- About Us
- Local Savings
- Green Editions
- Legal Notices
- Weekly Ads
Connect with Us
Taxpayers could save millions on school bond
In two moves, the Federal Way School District may save taxpayers up to $8.4 million.
The first move — selling construction bonds in four increments instead of five — will save the district several hundred thousand dollars. But a new government program could save taxpayers millions if the board goes in that direction.
The $149 million construction bond, which was approved in May 2007, was originally scheduled to sell off bonds in five increments of $25 million. However, due to favorable market conditions for bond sales, the district sold more than that the first two years, at $45 million and $27 million. The district will again sell more than the original estimate when it sells another $45 million in January.
"Every time you sell, there are costs associated with it," Chief Financial Officer Sally McLean said. "Now, instead with four, we are saving some money."
By selling the bonds in four increments rather than five, the district is saving taxpayers about $300,000 in costs associated with selling the bonds.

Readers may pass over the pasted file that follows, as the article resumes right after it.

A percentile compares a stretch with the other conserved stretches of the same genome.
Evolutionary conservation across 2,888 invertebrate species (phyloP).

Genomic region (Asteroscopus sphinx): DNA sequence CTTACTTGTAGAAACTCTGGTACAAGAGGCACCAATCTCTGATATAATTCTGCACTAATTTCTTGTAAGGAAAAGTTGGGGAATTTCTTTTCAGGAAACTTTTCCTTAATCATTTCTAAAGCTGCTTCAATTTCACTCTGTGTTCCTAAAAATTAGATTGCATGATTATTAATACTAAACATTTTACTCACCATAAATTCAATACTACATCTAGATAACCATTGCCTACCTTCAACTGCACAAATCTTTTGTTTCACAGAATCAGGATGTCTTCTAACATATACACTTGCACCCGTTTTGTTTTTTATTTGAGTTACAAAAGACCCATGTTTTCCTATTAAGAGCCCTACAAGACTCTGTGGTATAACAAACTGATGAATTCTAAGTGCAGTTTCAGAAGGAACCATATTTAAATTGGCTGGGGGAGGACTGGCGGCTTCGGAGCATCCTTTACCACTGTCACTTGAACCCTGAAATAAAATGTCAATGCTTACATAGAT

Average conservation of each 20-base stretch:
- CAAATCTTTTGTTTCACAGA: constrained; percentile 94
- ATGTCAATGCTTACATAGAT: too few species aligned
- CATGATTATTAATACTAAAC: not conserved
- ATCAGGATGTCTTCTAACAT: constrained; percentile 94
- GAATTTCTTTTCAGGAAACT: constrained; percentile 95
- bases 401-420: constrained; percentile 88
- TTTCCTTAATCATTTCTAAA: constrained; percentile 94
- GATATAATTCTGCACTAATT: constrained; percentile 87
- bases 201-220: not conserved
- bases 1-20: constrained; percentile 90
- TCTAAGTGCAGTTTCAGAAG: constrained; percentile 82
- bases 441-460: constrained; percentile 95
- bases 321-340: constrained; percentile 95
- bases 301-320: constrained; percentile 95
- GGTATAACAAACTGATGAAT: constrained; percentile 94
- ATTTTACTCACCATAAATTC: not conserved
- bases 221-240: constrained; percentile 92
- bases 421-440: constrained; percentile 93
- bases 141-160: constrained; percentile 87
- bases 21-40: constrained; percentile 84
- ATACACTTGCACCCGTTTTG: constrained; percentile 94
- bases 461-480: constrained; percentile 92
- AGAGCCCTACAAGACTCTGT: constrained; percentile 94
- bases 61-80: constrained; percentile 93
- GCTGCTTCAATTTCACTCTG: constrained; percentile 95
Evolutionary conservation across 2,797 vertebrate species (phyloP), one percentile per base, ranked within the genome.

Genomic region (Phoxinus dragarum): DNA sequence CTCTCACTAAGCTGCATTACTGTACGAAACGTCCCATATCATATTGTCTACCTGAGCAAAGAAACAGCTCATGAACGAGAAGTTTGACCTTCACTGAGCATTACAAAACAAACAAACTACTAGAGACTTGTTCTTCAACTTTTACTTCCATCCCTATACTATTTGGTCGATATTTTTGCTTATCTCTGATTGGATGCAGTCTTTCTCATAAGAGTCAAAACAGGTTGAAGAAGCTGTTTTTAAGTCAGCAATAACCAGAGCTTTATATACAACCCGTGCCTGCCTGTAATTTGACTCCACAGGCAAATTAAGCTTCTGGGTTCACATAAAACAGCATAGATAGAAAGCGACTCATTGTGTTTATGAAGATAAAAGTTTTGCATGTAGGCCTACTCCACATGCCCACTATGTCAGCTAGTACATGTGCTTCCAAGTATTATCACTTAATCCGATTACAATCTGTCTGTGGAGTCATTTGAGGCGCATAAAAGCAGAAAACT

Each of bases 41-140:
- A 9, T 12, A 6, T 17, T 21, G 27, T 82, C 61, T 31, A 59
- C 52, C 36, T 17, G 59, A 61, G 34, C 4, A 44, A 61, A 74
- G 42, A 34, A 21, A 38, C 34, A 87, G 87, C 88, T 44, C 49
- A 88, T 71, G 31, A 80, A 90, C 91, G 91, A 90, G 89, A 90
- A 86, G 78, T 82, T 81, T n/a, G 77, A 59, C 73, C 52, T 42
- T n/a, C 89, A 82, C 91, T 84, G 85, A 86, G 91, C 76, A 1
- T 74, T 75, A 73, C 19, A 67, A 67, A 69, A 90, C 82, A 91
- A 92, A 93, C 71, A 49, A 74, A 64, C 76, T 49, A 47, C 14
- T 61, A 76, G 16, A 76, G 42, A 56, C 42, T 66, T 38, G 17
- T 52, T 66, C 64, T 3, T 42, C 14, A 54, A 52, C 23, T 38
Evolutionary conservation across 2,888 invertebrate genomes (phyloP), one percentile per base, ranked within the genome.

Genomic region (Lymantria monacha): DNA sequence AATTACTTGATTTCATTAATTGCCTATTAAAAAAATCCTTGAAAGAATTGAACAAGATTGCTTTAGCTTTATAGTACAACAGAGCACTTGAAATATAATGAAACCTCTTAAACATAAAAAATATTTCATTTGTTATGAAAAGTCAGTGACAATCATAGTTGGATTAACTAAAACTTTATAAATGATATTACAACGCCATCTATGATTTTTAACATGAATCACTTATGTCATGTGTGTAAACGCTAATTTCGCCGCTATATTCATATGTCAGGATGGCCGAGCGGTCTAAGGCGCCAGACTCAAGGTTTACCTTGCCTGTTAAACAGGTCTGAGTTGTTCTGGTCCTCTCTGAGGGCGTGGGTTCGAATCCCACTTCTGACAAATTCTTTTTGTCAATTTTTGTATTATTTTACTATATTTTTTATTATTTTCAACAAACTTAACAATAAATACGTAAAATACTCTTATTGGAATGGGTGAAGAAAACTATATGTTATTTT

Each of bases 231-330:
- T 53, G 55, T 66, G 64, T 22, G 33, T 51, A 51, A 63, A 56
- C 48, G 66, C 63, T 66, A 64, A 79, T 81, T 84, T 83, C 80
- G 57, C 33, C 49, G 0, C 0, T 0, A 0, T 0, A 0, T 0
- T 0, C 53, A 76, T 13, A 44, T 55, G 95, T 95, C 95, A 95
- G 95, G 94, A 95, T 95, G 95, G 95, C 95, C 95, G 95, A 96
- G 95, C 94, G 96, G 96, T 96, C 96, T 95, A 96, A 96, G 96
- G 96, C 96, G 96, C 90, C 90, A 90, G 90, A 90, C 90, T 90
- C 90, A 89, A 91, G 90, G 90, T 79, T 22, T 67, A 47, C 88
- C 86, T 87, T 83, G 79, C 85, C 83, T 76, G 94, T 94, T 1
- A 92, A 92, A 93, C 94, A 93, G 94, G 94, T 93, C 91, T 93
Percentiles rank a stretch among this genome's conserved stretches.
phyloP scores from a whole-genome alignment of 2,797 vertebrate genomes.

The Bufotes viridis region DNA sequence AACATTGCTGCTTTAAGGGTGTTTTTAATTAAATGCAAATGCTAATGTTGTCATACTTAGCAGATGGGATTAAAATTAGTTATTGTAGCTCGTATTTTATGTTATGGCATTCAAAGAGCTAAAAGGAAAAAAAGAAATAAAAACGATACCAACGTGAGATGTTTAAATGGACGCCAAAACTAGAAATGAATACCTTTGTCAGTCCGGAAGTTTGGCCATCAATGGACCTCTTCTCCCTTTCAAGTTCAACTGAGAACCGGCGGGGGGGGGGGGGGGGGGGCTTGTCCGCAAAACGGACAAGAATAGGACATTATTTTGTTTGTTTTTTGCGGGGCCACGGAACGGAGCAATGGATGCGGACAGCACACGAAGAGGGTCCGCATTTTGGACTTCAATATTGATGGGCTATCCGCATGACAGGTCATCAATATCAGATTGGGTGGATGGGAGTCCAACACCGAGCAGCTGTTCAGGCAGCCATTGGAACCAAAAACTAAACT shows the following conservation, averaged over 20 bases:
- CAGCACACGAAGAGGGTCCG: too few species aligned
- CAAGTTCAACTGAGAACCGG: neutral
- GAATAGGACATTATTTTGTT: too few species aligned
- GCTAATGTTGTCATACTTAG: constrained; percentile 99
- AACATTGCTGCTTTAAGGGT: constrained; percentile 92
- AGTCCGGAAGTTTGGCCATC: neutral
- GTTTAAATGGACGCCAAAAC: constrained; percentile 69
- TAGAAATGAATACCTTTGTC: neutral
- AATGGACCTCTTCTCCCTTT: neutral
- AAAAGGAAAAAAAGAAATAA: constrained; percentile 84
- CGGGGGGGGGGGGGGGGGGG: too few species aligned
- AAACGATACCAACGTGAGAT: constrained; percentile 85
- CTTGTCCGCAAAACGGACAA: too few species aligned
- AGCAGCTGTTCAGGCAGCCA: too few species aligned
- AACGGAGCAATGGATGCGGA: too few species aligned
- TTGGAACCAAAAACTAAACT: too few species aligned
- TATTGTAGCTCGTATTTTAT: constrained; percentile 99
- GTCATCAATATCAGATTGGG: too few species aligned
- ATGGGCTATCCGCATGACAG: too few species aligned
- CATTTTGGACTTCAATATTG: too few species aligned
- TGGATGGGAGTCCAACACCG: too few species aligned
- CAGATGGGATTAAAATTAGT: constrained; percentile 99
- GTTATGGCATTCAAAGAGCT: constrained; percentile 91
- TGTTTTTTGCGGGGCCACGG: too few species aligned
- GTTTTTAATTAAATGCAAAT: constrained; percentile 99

When it comes time to sell the bonds in January, there are a couple of options for the district.
In the past, the district has gone for tax exempt municipal bonds. However, this year as part of the government's stimulus package, there is a new option for bonds called Build America Bonds. They are sold as taxable bonds, but the federal government reimburses 35 percent of the interest paid, which for the construction bond, would save taxpayers $8.1 million in interest payments.
BABs are fairly new and have been around since July. So far, the Everett School District and Lake Washington School District have opted for them, McLean said.
Since the program is new, school board members asked questions regarding its safety.
"The risk is there, but it's minimal," McLean said.
McLean said she had talked to several school districts and two financial advisors about the BABs, and she feels confident in them.
If the district went with the tax exempt bonds as in the past, the district would receive $45 million from the sale and would incur $37.1 million in interest. However, with the BABs, the district would receive $44.7 million from the sale. But with the government paying back 35 percent of the interest, the interest payments would be $29 million.
The $149 million bond will rebuild five aging schools: Lakota Middle School and Lakeland, Panther Lake, Sunnycrest and Valhalla elementary schools.
The district’s transportation center, central kitchen and maintenance facilities will be rebuilt and relocated to an area near Celebration Park.
The bond will trigger $20 million in matching funds from the state to provide improvements to 23 Federal Way schools built before 1990, with the exception of Federal Way High School. Renovations will include repairing items such as heating, roofs and plumbing.
The district plans to complete the projects by 2013.
The bond will maintain the current property tax rate at $4.19 per $1,000 valuation of property as previous bonds expire.